Managing a magazine
Eric Chan, Editor of Men’s Health Malaysia, talked to doctorjob about what goes on behind the scenes of a men’s lifestyle magazine – and advised aspiring journalists on what to do to impress.
The word which immediately springs to mind when describing Eric Chan is enthusiasm. The twinkle in his eye, the way a smile spreads across his face when he elaborates about a particular facet of his job – a perfect picture of someone who has found his niche in life.
Chan is Editor of Men’s Health Malaysia and as such is the self-confessed ‘kid in a candy store.’ Like every job, an editor’s life does come with its ups and downs. Yet his face doesn’t show any telltale sign of worry lines – evidence that he derives a lot of pleasure from his work.
Life at the top
It’s stressful,’ according to Chan. ‘It’s more managerial. I miss not being able to write as much as I used to.’ Now he says it’s more of a branding exercise. It’s literally cover to cover. It’s about what goes in, how you work with clients because a magazine is a business. ‘Editorial integrity aside,’ he continued, ‘we still need the backing for us to produce a magazine.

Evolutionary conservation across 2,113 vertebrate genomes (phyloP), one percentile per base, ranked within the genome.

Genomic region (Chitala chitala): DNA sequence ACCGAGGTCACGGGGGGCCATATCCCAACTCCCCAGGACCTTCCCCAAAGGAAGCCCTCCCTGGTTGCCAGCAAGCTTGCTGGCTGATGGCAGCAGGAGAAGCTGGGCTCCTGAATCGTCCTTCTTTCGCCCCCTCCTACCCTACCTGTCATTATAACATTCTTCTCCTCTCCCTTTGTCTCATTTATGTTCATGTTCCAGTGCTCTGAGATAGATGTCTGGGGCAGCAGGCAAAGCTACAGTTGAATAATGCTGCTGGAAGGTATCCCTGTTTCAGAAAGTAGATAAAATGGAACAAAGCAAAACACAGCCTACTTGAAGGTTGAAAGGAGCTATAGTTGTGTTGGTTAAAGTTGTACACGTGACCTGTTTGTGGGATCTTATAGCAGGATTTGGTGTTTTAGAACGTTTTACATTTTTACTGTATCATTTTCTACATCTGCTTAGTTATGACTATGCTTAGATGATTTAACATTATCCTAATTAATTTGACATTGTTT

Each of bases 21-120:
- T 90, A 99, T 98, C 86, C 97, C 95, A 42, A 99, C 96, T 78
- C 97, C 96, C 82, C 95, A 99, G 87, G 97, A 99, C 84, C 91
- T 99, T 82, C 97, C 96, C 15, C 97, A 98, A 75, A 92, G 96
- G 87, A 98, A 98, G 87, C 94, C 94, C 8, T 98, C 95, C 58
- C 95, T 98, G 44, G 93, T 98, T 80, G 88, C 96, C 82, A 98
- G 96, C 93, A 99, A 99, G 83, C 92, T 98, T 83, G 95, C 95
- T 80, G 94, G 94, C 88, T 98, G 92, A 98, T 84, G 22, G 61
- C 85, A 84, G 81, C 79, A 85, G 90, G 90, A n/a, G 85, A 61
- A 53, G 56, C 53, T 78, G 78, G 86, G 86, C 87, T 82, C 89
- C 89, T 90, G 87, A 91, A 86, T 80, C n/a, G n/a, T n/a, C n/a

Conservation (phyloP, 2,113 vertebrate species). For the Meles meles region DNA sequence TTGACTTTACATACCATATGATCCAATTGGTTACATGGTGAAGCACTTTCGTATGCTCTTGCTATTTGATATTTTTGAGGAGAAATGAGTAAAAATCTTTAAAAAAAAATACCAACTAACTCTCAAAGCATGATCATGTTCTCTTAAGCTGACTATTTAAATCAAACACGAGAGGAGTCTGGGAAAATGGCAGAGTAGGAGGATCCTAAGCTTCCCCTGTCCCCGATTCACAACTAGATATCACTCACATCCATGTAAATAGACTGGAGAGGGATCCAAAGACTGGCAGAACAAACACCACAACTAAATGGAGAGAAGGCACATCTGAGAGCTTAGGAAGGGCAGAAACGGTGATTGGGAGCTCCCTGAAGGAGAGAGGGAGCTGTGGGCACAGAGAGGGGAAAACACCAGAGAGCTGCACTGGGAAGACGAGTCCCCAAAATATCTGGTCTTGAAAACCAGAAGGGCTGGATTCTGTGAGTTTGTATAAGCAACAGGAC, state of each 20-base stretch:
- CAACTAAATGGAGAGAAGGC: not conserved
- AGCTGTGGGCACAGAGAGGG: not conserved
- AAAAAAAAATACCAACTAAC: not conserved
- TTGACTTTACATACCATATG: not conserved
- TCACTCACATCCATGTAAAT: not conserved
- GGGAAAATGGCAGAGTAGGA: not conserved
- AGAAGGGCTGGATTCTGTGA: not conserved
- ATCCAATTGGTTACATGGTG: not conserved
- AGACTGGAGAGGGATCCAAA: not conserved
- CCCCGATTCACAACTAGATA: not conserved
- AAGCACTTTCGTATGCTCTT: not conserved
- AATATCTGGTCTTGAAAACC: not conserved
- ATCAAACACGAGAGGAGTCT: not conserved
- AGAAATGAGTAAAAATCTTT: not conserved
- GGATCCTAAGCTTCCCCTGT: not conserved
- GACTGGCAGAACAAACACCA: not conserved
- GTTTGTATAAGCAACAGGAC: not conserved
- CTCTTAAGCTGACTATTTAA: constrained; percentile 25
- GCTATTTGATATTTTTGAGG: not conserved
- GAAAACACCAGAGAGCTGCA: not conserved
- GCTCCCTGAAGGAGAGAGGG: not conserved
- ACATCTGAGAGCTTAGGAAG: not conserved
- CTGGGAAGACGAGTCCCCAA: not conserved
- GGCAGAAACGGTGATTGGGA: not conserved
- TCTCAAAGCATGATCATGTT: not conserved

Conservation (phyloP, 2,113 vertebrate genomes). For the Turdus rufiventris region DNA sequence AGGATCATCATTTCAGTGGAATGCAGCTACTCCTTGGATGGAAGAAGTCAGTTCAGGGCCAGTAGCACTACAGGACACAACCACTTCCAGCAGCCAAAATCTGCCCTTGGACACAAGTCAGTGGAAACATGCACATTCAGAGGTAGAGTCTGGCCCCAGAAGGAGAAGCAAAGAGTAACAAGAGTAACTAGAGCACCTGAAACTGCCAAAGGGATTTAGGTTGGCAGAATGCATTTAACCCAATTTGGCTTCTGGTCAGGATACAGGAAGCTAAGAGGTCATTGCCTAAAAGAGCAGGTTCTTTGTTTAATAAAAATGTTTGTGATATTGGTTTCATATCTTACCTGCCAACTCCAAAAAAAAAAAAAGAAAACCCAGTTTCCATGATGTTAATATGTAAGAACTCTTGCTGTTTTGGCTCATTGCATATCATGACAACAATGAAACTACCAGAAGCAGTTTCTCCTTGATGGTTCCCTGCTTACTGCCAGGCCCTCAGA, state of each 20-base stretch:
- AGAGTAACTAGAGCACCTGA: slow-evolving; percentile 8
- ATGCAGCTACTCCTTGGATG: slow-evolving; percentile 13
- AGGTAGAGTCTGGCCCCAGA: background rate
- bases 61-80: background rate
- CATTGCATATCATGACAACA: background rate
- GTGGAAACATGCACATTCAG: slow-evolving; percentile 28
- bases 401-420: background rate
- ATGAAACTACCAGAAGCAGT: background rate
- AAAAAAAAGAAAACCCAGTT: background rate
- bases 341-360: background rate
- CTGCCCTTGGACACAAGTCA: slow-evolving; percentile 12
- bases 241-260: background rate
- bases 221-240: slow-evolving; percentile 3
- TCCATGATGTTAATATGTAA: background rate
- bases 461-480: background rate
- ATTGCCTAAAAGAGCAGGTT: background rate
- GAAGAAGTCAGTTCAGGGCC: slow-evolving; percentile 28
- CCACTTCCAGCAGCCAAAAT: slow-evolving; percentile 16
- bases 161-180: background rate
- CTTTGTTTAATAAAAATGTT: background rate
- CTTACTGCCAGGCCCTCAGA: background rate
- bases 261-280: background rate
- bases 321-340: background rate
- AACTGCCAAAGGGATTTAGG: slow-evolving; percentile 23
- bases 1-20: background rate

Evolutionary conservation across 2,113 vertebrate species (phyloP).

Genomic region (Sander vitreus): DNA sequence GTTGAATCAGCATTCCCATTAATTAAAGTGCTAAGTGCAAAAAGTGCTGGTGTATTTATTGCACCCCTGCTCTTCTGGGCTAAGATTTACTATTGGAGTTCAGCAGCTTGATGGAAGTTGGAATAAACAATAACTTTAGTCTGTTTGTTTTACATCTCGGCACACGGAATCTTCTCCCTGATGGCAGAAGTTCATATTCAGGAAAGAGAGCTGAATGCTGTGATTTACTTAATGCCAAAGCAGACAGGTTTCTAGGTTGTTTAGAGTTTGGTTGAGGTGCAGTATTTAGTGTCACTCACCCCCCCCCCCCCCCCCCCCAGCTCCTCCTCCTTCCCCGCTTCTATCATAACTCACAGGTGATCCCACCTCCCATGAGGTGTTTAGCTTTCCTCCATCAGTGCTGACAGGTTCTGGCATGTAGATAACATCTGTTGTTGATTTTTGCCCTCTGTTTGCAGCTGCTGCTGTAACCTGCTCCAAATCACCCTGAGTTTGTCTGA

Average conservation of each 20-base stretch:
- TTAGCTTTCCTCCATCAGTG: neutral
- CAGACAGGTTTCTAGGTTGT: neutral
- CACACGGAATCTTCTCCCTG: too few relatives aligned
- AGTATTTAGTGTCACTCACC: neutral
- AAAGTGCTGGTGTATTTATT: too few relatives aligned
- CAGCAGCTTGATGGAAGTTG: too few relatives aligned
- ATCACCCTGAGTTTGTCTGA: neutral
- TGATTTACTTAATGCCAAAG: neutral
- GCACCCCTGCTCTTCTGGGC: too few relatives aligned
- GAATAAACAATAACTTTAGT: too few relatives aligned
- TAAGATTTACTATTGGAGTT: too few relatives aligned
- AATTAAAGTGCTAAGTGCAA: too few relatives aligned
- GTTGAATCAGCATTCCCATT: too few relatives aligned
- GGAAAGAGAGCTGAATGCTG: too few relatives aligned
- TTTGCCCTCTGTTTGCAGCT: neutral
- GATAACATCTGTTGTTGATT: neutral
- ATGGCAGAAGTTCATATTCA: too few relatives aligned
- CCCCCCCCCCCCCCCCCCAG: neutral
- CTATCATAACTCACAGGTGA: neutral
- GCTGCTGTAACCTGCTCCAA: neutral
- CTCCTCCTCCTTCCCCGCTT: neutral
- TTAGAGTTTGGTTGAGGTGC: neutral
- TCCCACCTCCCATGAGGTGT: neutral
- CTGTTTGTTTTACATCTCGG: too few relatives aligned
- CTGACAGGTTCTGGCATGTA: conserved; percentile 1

‘I’m learning every day. That’s the cool part – the experience never ends and the fun never stops, good and bad.’
After university Chan started out in law but commented, ‘The minute I got out of law school I wanted to do writing. I tried to pursue the law aspect of it for a while but then very quickly I got my first job in a magazine. Ever since then I’ve been writing.’
He found work as a junior writer and freelancer on a number of titles and with varying degrees of success – until becoming a writer for Men’s Health.